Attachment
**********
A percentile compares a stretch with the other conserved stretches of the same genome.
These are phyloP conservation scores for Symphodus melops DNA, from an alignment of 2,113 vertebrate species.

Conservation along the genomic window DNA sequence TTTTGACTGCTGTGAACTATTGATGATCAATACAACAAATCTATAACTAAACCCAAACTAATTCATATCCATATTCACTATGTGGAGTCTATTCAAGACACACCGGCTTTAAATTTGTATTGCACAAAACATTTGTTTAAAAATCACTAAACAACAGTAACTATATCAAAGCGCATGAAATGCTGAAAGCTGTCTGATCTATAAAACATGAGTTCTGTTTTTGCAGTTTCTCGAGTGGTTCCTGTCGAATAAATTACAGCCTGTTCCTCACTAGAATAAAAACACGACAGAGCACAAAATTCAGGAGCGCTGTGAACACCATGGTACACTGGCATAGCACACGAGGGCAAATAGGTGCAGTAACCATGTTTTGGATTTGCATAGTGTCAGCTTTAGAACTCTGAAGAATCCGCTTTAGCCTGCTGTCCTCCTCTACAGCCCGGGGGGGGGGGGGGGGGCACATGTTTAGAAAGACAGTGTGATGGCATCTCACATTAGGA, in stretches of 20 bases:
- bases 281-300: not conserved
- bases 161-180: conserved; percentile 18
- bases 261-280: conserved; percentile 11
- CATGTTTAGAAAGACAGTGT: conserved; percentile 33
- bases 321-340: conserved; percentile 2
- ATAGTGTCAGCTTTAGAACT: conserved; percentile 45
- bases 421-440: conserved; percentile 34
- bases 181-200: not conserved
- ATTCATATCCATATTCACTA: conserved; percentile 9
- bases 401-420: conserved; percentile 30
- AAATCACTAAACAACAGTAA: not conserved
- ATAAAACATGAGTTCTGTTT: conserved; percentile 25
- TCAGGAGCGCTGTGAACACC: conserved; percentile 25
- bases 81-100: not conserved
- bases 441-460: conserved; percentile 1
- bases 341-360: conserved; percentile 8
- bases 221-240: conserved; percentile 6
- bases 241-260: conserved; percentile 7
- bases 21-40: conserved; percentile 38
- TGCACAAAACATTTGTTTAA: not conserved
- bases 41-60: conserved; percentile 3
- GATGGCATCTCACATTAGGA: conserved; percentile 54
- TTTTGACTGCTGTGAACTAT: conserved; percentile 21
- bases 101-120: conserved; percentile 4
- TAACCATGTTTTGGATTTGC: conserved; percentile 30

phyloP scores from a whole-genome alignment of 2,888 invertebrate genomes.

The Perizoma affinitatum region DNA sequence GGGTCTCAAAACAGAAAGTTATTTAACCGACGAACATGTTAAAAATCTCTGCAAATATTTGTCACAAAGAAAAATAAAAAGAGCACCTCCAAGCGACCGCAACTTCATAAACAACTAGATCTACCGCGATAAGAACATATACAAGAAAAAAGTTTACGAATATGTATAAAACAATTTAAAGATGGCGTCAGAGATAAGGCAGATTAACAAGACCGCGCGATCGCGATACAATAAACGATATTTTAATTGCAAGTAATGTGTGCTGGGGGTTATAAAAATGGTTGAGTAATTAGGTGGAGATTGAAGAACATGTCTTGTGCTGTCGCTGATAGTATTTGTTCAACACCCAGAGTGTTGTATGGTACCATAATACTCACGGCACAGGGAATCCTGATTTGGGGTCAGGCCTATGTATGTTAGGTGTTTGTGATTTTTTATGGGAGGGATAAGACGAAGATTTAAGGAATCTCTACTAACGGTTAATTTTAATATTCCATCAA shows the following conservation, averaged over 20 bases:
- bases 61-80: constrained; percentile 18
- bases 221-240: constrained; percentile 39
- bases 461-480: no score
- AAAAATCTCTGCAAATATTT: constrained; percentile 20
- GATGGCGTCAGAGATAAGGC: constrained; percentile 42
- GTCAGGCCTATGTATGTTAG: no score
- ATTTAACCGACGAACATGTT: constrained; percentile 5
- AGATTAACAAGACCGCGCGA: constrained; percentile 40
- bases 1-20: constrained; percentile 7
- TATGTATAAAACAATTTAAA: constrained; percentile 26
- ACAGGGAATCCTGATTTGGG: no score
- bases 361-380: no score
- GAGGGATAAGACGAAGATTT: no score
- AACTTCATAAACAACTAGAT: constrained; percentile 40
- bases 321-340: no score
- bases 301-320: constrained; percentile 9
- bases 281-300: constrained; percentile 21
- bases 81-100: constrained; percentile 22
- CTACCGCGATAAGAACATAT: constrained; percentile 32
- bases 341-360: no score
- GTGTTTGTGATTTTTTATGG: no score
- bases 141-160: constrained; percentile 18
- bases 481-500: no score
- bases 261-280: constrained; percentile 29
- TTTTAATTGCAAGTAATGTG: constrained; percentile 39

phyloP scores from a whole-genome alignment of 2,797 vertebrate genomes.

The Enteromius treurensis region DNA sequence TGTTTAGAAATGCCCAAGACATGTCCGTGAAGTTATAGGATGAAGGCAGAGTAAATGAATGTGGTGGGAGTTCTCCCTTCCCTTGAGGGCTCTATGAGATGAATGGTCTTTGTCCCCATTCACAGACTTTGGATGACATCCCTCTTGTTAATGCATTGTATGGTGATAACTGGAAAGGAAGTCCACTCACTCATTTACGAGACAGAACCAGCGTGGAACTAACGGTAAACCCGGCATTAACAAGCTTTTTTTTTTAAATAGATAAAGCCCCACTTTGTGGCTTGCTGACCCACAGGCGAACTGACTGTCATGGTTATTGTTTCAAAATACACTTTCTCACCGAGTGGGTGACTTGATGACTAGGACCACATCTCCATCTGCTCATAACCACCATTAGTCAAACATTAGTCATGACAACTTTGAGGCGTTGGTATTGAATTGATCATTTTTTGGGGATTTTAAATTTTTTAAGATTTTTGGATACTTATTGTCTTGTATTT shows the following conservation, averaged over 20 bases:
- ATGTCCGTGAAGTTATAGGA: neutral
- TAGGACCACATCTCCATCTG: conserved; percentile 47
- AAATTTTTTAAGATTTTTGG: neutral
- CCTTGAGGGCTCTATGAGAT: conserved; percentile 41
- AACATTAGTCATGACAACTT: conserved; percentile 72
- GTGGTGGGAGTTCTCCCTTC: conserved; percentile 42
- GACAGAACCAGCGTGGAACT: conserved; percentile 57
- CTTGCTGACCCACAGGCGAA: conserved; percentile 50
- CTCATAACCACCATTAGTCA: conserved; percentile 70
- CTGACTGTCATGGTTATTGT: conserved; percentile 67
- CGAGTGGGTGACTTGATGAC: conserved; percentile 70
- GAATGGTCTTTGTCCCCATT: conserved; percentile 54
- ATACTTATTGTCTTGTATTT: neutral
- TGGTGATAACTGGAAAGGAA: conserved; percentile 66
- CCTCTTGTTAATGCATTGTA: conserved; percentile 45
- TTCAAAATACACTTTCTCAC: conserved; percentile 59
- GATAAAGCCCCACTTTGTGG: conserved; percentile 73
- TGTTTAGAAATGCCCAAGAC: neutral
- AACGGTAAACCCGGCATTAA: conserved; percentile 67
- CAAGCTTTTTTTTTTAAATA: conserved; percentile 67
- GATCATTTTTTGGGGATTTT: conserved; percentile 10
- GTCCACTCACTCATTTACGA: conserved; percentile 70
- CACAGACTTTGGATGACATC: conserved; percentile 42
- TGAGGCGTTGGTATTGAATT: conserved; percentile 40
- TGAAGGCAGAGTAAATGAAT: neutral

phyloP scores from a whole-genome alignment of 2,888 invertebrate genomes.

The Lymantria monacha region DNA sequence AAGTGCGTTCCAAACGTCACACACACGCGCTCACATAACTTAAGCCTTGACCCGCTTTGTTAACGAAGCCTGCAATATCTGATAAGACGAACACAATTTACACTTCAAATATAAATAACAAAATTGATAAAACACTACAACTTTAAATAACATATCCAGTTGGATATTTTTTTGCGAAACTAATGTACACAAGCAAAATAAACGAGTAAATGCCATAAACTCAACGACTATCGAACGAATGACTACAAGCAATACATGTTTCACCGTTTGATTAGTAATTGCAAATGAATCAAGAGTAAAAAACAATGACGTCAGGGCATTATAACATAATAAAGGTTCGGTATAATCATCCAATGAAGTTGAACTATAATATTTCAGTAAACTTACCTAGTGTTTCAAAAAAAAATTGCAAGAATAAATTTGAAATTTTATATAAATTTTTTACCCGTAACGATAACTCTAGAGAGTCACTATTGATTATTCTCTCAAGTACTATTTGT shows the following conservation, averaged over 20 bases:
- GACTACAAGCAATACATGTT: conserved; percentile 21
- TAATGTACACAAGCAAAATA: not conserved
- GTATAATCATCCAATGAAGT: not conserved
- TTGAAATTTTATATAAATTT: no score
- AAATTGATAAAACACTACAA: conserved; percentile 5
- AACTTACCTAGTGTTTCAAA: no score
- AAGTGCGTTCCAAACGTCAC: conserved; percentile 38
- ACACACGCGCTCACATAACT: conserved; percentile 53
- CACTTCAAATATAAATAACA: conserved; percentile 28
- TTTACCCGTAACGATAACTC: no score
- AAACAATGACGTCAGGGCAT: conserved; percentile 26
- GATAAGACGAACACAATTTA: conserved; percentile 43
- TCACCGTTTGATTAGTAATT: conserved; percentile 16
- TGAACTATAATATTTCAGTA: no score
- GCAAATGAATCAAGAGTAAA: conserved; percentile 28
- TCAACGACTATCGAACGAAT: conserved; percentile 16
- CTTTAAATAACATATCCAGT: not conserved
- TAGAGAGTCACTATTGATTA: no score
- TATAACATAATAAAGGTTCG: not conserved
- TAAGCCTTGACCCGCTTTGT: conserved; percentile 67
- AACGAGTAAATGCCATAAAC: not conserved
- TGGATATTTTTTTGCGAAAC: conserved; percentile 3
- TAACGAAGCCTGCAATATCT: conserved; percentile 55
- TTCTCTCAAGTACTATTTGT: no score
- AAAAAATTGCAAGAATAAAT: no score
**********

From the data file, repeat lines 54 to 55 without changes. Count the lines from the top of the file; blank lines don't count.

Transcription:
- bases 261-280: constrained; percentile 29
- TTTTAATTGCAAGTAATGTG: constrained; percentile 39